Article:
I admit it: I haven't read a Sue Grafton novel since 2012. Why do I know that so clearly? That's when Grafton quite notably referred to indie authors as lazy. The original interview, on LouisvilleKy.com, is no longer available, but various commentaries and quotations from it are on the internet forever. Grafton took the "I'm sorry you were offended" approach to apology after enormous blowback. So, I stopped reading her books ... which I had previously enjoyed.
Two of Grafton's titles recently showed up as "free for the taking" where I volunteer, so I grabbed them. "L is for Lawless" was one of them.
What was interesting, after three years of not reading her work, was discovering that it's entertaining but not brilliant. This time out, Kinsey is trying to help an "old Army buddy" of a deceased fellow find the property that was stolen from said fellow's apartment. Needless to say, things are not quite what they seem ... including for the deceased fellow -- who was a friend of Kinsey's elderly landlord, Henry.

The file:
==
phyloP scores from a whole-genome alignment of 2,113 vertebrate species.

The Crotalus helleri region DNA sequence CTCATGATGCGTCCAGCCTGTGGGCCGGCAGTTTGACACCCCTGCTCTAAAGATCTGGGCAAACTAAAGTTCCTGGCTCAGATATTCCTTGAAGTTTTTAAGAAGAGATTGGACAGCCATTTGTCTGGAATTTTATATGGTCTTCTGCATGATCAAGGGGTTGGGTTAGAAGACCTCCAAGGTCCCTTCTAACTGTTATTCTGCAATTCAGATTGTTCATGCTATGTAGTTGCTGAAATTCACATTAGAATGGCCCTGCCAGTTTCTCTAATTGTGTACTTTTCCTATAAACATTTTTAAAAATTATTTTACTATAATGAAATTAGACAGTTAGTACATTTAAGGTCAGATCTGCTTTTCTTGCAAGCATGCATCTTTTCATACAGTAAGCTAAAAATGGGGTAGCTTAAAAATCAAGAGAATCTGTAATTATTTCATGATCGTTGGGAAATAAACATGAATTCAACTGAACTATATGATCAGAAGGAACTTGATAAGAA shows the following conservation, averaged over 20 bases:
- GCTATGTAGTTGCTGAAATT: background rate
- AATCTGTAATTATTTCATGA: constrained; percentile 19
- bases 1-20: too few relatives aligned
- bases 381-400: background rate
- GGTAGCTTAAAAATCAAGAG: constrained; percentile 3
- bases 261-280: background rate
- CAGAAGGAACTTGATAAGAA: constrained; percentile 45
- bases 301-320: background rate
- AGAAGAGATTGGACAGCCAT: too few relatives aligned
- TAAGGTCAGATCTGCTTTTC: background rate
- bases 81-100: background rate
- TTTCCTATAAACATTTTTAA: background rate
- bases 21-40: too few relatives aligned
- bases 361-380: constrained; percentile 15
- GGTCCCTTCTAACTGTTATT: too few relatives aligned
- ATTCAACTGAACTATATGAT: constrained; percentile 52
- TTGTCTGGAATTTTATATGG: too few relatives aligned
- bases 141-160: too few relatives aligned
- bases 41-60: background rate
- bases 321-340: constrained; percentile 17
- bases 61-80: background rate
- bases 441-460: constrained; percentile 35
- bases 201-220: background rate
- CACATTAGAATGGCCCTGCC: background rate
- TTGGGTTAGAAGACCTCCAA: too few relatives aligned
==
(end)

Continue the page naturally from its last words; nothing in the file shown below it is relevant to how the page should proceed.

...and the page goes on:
Before long, Kinsey is trying to figure out how to deal with a case on her last $35 (she seem to be perpetually crappy at managing money) and, of course, skirting the narrow edge between legal and illegal in her private investigations.
If you're already into the series, this is an entertaining read. If you aren't, I'd skip the letter L. It just presumes far too much background knowledge of Kinsey and her pals to be a good starting point, despite it being theoretically able to stand alone.